By Lisa Griffith
In the last few years I have had a growing interest in photography and working in the national Print Museum has made me think a bit more about the machines that create the historical documents we most use. I used to tell my students at Carlow College that historians are quite unimaginative with their sources- the majority of what we use is the printed or written word, with a smattering of images, and how much can this really tell us about life in the period we are living. I know this can’t be universally applied but often I think as historians we can be quite boring in our sources particularly when we are in a class room. We bombard students with words and often in between they get a few nice pictures or even a political cartoon.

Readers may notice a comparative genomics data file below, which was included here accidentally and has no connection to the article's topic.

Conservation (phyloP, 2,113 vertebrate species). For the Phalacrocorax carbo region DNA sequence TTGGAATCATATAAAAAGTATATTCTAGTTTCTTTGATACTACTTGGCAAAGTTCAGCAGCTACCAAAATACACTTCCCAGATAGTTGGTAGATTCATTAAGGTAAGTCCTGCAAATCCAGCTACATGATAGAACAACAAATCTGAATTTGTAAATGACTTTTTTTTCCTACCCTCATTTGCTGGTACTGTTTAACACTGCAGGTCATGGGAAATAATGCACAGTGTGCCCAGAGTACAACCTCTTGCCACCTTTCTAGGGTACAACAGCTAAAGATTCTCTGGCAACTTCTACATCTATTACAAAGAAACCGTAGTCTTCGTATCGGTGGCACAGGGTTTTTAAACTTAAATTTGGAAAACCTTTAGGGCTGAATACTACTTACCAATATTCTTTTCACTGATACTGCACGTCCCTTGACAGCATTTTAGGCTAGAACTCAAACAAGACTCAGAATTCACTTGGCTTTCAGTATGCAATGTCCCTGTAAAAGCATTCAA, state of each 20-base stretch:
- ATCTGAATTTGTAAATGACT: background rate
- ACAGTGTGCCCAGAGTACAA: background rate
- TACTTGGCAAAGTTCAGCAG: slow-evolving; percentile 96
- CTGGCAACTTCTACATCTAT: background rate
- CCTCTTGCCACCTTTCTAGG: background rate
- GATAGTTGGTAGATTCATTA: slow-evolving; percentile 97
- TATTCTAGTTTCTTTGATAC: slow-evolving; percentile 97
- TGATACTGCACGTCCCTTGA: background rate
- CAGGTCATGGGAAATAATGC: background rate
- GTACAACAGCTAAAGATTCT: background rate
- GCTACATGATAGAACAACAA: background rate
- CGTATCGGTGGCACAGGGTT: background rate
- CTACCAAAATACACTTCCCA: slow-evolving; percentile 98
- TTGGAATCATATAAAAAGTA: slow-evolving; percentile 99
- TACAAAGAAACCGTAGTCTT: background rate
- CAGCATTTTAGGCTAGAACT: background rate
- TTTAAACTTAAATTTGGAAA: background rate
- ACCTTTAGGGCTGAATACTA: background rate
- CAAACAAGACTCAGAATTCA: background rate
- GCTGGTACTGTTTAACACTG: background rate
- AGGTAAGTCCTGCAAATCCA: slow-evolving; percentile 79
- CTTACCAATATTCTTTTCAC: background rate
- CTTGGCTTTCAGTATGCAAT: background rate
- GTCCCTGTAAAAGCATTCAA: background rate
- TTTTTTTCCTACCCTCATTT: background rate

How often can we present them with a description of, for instance, eighteenth-century-dental problems to explain how rudimentary a science it was and that when people had toothaches they were more often than not treated incorrectly which led to all sorts of pain and all sorts of bad moods and knock on effects. Surely something like dentistry was as important to people’s lives then as it is now?
I will have to admit that I did not really engage with medical history when it emerged a few years ago, so I am probably just way behind the curve on this but I have started to think a bit about the processes of change in institutions and practices that are every day to us as well as some and scientific and technical developments (like the camera) to think how they shaped the sources they produced as well as the people who used them. The above image is supposedly of the world’s oldest camera (as well as some random thoughts for a Friday).